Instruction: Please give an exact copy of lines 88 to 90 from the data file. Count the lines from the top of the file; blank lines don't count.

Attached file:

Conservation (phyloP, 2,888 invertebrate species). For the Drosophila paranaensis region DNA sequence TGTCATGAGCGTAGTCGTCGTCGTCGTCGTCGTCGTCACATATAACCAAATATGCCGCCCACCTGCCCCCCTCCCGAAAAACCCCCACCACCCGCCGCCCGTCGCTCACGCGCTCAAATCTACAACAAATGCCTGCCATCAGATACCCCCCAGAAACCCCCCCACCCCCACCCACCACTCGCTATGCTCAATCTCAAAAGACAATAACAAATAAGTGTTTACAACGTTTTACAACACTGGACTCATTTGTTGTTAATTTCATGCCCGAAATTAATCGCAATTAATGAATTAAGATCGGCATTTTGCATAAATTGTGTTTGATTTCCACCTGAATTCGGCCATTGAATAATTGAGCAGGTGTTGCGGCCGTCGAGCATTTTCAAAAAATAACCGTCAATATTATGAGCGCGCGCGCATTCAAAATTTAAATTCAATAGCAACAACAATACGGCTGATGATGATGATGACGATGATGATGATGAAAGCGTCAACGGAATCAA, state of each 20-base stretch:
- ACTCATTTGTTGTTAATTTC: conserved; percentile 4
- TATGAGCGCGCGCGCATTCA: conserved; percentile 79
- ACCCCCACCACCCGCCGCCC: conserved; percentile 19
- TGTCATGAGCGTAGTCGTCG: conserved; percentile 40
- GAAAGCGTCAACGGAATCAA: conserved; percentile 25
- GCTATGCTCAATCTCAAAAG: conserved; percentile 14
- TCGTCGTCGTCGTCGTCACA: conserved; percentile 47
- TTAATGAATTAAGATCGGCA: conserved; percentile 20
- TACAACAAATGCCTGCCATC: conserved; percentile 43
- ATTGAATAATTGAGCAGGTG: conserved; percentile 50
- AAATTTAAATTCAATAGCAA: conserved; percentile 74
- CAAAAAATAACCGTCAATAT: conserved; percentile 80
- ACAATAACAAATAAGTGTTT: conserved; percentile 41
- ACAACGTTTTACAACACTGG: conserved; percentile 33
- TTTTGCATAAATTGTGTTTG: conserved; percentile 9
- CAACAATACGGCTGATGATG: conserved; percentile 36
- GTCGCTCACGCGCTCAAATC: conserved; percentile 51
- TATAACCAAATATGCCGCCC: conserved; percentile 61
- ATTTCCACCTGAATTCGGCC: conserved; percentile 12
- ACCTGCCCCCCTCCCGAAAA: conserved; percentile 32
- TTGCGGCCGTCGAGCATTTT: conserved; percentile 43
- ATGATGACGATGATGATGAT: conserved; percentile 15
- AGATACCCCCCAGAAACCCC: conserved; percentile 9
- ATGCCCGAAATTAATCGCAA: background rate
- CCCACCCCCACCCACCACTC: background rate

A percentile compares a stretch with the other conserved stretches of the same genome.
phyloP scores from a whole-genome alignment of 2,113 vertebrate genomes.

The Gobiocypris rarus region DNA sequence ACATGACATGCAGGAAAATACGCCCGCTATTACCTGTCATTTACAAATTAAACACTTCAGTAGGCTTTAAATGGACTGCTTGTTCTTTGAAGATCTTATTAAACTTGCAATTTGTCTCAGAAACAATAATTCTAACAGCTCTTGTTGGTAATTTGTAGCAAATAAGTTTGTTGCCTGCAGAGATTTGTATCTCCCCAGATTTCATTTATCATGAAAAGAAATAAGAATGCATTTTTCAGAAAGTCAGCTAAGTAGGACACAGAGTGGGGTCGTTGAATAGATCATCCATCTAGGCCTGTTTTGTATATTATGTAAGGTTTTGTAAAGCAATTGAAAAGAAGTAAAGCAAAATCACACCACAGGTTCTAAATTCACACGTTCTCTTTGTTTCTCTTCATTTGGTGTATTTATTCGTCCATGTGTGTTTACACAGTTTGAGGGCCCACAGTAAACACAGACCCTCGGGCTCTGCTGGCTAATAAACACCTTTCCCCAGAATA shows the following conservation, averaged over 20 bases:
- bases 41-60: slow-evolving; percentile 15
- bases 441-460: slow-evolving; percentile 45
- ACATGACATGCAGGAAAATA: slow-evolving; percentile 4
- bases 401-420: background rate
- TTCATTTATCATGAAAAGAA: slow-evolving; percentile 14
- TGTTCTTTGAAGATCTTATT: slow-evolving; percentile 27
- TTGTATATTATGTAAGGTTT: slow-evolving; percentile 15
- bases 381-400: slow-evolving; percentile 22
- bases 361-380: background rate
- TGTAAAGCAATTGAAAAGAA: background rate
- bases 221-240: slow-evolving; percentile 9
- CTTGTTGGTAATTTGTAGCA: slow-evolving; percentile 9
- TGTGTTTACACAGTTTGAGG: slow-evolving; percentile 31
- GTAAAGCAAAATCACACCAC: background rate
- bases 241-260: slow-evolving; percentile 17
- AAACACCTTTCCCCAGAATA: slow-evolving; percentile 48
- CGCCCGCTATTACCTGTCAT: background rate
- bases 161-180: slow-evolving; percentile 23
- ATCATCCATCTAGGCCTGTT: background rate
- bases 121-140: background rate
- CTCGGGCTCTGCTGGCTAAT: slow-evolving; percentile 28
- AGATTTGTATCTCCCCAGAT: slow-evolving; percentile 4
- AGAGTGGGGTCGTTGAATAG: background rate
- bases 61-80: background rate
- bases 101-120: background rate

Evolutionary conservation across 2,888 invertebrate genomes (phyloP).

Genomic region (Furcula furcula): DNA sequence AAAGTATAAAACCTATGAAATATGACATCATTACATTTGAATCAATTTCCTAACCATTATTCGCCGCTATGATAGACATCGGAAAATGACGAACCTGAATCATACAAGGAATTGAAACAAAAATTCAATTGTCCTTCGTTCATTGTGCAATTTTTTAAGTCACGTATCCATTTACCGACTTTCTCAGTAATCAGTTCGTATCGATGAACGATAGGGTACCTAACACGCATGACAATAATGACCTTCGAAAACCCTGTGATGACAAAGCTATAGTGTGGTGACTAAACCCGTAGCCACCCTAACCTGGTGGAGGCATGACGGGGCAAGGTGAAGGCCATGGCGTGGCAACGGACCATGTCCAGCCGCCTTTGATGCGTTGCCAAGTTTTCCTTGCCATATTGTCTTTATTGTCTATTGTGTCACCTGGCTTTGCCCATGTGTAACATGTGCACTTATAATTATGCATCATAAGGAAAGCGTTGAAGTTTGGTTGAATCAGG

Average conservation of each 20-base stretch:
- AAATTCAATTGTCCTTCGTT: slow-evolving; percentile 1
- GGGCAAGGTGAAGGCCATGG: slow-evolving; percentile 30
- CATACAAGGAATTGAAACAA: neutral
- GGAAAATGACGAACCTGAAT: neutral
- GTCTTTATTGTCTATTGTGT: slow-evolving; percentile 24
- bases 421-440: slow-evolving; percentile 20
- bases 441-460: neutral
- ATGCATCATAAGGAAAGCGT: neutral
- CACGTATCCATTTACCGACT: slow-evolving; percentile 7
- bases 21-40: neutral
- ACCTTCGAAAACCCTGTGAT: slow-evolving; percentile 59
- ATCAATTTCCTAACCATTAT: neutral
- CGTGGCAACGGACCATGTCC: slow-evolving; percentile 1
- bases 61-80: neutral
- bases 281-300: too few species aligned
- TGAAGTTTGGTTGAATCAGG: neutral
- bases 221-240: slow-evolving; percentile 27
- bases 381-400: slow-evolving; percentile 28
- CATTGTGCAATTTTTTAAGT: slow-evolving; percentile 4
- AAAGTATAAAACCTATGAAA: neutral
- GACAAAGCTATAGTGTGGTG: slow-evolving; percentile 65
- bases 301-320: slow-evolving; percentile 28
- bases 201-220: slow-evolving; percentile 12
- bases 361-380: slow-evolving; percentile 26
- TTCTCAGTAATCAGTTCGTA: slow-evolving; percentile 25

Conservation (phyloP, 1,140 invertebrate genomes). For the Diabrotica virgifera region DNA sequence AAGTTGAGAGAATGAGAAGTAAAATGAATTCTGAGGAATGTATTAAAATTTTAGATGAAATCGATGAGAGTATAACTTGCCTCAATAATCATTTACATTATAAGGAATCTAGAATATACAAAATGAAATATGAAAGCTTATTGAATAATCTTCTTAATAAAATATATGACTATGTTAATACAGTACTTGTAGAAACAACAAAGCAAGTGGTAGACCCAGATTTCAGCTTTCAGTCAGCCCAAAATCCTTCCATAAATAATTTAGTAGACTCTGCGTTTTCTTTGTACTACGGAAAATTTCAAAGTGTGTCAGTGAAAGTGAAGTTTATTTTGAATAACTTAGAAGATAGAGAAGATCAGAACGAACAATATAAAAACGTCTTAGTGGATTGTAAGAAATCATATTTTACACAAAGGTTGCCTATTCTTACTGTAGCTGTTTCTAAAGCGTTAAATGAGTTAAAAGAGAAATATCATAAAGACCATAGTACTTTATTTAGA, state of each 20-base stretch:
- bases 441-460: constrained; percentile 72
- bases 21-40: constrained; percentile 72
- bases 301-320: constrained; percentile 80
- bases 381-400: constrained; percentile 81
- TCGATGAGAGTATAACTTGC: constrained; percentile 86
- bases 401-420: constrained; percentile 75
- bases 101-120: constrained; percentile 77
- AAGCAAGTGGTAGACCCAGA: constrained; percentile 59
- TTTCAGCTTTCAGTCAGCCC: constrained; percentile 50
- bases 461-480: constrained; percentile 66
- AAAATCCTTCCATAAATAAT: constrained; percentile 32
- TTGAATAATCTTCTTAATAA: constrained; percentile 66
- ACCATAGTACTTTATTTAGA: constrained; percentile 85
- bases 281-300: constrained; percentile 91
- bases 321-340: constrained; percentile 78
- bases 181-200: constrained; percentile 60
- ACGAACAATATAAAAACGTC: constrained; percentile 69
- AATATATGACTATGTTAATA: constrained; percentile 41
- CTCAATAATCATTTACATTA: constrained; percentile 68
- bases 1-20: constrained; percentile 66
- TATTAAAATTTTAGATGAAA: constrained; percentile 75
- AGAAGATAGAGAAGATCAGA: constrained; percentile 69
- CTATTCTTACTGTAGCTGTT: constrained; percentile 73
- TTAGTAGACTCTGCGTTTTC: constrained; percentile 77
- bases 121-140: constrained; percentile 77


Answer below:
- TCGATGAGAGTATAACTTGC: constrained; percentile 86
- bases 401-420: constrained; percentile 75
- bases 101-120: constrained; percentile 77